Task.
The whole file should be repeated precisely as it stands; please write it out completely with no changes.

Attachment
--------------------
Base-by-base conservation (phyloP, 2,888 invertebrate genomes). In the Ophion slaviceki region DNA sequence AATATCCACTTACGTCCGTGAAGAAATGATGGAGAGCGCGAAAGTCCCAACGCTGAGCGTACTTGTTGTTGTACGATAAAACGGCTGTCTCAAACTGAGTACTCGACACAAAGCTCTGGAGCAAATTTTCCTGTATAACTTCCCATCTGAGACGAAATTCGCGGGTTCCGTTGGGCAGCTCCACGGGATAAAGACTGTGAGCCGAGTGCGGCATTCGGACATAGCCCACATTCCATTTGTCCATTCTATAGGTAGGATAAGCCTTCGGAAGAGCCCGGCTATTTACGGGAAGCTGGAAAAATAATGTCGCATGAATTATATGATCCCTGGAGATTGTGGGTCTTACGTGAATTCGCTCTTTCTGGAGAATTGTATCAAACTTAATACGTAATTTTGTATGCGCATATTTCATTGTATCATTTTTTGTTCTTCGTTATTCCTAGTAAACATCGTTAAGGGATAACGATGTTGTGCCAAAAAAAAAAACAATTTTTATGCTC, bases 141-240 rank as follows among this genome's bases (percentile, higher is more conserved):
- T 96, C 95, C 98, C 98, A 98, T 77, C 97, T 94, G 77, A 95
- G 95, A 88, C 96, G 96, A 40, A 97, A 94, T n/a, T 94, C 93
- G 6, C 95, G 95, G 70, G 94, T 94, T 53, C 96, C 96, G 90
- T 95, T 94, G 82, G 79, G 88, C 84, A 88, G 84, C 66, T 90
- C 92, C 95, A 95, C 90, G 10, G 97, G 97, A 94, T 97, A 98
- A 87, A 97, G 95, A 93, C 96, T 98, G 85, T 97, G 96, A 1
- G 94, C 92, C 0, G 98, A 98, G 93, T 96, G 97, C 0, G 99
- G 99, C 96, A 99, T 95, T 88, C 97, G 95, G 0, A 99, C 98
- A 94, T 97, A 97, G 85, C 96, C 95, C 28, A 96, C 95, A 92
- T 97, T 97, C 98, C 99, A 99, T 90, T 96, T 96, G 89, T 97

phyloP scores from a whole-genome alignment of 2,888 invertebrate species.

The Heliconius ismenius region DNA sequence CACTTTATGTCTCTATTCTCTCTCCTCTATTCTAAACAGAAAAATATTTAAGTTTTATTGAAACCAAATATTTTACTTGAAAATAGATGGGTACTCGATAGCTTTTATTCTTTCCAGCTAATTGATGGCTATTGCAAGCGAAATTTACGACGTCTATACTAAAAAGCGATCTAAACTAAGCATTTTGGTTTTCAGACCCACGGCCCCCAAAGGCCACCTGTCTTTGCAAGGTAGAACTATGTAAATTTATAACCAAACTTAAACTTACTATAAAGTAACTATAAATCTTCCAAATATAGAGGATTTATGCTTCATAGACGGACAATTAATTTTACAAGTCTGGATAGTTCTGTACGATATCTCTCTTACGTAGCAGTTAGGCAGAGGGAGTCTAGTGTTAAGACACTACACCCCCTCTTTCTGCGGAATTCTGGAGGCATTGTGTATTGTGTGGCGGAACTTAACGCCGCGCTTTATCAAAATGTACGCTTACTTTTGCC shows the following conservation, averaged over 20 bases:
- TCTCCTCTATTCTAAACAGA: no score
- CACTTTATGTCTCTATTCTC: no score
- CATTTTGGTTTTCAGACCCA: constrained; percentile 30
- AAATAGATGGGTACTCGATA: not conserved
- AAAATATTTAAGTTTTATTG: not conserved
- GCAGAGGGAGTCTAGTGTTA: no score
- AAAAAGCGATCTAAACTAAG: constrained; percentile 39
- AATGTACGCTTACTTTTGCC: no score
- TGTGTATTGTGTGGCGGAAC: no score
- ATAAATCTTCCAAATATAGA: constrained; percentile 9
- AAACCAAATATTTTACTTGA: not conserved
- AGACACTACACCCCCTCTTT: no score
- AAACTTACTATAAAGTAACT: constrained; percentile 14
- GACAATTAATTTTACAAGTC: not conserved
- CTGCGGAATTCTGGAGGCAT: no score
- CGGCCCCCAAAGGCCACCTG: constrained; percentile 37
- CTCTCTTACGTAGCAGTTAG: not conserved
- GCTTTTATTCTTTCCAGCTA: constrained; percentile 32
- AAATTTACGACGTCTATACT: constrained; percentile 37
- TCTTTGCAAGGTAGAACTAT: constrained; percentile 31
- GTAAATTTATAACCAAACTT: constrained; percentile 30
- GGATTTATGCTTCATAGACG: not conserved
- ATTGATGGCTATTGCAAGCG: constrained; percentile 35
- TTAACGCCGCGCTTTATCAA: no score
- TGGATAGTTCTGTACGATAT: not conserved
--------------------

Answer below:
Base-by-base conservation (phyloP, 2,888 invertebrate genomes). In the Ophion slaviceki region DNA sequence AATATCCACTTACGTCCGTGAAGAAATGATGGAGAGCGCGAAAGTCCCAACGCTGAGCGTACTTGTTGTTGTACGATAAAACGGCTGTCTCAAACTGAGTACTCGACACAAAGCTCTGGAGCAAATTTTCCTGTATAACTTCCCATCTGAGACGAAATTCGCGGGTTCCGTTGGGCAGCTCCACGGGATAAAGACTGTGAGCCGAGTGCGGCATTCGGACATAGCCCACATTCCATTTGTCCATTCTATAGGTAGGATAAGCCTTCGGAAGAGCCCGGCTATTTACGGGAAGCTGGAAAAATAATGTCGCATGAATTATATGATCCCTGGAGATTGTGGGTCTTACGTGAATTCGCTCTTTCTGGAGAATTGTATCAAACTTAATACGTAATTTTGTATGCGCATATTTCATTGTATCATTTTTTGTTCTTCGTTATTCCTAGTAAACATCGTTAAGGGATAACGATGTTGTGCCAAAAAAAAAAACAATTTTTATGCTC, bases 141-240 rank as follows among this genome's bases (percentile, higher is more conserved):
- T 96, C 95, C 98, C 98, A 98, T 77, C 97, T 94, G 77, A 95
- G 95, A 88, C 96, G 96, A 40, A 97, A 94, T n/a, T 94, C 93
- G 6, C 95, G 95, G 70, G 94, T 94, T 53, C 96, C 96, G 90
- T 95, T 94, G 82, G 79, G 88, C 84, A 88, G 84, C 66, T 90
- C 92, C 95, A 95, C 90, G 10, G 97, G 97, A 94, T 97, A 98
- A 87, A 97, G 95, A 93, C 96, T 98, G 85, T 97, G 96, A 1
- G 94, C 92, C 0, G 98, A 98, G 93, T 96, G 97, C 0, G 99
- G 99, C 96, A 99, T 95, T 88, C 97, G 95, G 0, A 99, C 98
- A 94, T 97, A 97, G 85, C 96, C 95, C 28, A 96, C 95, A 92
- T 97, T 97, C 98, C 99, A 99, T 90, T 96, T 96, G 89, T 97

phyloP scores from a whole-genome alignment of 2,888 invertebrate species.

The Heliconius ismenius region DNA sequence CACTTTATGTCTCTATTCTCTCTCCTCTATTCTAAACAGAAAAATATTTAAGTTTTATTGAAACCAAATATTTTACTTGAAAATAGATGGGTACTCGATAGCTTTTATTCTTTCCAGCTAATTGATGGCTATTGCAAGCGAAATTTACGACGTCTATACTAAAAAGCGATCTAAACTAAGCATTTTGGTTTTCAGACCCACGGCCCCCAAAGGCCACCTGTCTTTGCAAGGTAGAACTATGTAAATTTATAACCAAACTTAAACTTACTATAAAGTAACTATAAATCTTCCAAATATAGAGGATTTATGCTTCATAGACGGACAATTAATTTTACAAGTCTGGATAGTTCTGTACGATATCTCTCTTACGTAGCAGTTAGGCAGAGGGAGTCTAGTGTTAAGACACTACACCCCCTCTTTCTGCGGAATTCTGGAGGCATTGTGTATTGTGTGGCGGAACTTAACGCCGCGCTTTATCAAAATGTACGCTTACTTTTGCC shows the following conservation, averaged over 20 bases:
- TCTCCTCTATTCTAAACAGA: no score
- CACTTTATGTCTCTATTCTC: no score
- CATTTTGGTTTTCAGACCCA: constrained; percentile 30
- AAATAGATGGGTACTCGATA: not conserved
- AAAATATTTAAGTTTTATTG: not conserved
- GCAGAGGGAGTCTAGTGTTA: no score
- AAAAAGCGATCTAAACTAAG: constrained; percentile 39
- AATGTACGCTTACTTTTGCC: no score
- TGTGTATTGTGTGGCGGAAC: no score
- ATAAATCTTCCAAATATAGA: constrained; percentile 9
- AAACCAAATATTTTACTTGA: not conserved
- AGACACTACACCCCCTCTTT: no score
- AAACTTACTATAAAGTAACT: constrained; percentile 14
- GACAATTAATTTTACAAGTC: not conserved
- CTGCGGAATTCTGGAGGCAT: no score
- CGGCCCCCAAAGGCCACCTG: constrained; percentile 37
- CTCTCTTACGTAGCAGTTAG: not conserved
- GCTTTTATTCTTTCCAGCTA: constrained; percentile 32
- AAATTTACGACGTCTATACT: constrained; percentile 37
- TCTTTGCAAGGTAGAACTAT: constrained; percentile 31
- GTAAATTTATAACCAAACTT: constrained; percentile 30
- GGATTTATGCTTCATAGACG: not conserved
- ATTGATGGCTATTGCAAGCG: constrained; percentile 35
- TTAACGCCGCGCTTTATCAA: no score
- TGGATAGTTCTGTACGATAT: not conserved